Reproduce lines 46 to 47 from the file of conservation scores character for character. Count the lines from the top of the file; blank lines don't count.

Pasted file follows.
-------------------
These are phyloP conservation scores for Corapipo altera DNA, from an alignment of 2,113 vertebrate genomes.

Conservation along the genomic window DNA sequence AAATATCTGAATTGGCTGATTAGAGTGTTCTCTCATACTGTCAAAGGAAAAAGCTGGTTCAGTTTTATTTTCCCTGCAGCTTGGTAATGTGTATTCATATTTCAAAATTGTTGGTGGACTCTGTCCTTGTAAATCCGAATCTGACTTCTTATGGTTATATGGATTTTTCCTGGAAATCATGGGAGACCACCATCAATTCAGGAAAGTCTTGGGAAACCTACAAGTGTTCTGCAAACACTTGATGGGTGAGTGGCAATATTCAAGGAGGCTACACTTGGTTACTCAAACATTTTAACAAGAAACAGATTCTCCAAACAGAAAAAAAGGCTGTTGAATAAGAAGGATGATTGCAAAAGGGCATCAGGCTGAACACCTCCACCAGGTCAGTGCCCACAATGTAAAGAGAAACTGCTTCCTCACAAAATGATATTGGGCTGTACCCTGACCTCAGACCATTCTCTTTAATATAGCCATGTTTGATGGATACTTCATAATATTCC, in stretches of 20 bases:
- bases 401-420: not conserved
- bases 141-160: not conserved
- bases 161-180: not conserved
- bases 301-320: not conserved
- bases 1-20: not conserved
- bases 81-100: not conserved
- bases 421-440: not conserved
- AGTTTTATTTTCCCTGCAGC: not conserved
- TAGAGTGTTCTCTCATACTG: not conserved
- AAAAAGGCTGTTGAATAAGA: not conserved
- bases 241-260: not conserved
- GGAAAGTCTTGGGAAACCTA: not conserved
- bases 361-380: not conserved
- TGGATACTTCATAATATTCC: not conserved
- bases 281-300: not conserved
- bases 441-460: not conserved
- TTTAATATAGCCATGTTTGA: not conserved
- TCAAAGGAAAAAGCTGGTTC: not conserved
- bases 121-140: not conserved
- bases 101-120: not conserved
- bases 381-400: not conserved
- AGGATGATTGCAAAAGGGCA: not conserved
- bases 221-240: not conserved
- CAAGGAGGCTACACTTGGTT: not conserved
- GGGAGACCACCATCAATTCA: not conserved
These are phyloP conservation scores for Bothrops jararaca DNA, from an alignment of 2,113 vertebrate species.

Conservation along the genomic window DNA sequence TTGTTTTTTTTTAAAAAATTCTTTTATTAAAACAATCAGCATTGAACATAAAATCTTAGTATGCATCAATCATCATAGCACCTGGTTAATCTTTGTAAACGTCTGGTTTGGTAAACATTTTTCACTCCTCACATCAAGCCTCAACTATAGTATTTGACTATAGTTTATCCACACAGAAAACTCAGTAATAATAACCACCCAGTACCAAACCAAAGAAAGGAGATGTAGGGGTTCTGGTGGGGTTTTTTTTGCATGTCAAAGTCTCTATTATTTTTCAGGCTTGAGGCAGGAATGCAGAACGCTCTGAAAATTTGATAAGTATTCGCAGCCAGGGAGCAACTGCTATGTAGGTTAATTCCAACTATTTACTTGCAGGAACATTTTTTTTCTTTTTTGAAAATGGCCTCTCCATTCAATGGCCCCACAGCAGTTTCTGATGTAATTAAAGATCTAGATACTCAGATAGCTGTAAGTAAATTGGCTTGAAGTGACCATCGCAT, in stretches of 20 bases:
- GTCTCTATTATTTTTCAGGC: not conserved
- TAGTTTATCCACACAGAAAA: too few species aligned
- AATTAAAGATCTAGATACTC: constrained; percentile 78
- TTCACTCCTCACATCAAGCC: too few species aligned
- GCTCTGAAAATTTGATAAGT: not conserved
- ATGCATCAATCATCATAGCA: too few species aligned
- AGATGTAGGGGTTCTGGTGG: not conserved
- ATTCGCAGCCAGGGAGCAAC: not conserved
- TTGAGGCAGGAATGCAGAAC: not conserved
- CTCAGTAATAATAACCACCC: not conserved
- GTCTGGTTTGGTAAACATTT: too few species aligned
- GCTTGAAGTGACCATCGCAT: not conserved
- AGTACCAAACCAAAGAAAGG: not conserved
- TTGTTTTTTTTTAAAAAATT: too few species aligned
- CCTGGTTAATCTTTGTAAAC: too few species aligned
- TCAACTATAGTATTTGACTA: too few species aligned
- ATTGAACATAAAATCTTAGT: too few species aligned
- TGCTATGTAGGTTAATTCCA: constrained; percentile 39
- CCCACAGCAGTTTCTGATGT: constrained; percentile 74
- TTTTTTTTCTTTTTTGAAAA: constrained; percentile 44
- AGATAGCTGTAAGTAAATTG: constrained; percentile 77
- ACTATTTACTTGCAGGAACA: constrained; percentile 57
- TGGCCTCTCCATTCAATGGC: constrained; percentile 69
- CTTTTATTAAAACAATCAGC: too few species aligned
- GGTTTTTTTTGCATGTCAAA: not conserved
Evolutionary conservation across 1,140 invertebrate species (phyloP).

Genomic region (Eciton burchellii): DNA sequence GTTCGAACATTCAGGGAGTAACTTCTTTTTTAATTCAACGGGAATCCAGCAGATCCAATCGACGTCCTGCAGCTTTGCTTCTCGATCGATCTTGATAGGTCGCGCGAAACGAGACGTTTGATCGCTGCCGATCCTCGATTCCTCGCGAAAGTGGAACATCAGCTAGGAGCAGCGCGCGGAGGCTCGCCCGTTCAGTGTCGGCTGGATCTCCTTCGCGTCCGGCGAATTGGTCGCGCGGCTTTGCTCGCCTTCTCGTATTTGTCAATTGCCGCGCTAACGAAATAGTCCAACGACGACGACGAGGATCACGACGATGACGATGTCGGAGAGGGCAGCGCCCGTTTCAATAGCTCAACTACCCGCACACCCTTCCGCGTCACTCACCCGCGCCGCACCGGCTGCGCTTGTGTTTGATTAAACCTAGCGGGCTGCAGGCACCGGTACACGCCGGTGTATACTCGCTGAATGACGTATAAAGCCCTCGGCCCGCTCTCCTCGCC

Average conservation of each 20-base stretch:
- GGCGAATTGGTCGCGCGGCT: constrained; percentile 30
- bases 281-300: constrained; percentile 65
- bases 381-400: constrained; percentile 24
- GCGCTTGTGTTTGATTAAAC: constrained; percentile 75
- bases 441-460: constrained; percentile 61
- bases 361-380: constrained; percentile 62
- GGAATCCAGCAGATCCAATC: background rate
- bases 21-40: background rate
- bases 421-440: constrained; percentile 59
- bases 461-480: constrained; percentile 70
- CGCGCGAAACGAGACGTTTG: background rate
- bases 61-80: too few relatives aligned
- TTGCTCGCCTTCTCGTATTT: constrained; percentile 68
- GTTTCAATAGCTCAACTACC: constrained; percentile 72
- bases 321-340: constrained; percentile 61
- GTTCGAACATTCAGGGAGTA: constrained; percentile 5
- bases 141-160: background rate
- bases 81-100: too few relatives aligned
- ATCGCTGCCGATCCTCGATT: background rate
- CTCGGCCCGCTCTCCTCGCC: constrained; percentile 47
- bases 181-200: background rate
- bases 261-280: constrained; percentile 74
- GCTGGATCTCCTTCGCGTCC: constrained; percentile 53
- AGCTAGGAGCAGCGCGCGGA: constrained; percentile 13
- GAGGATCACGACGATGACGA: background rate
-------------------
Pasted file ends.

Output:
- ATTGAACATAAAATCTTAGT: too few species aligned
- TGCTATGTAGGTTAATTCCA: constrained; percentile 39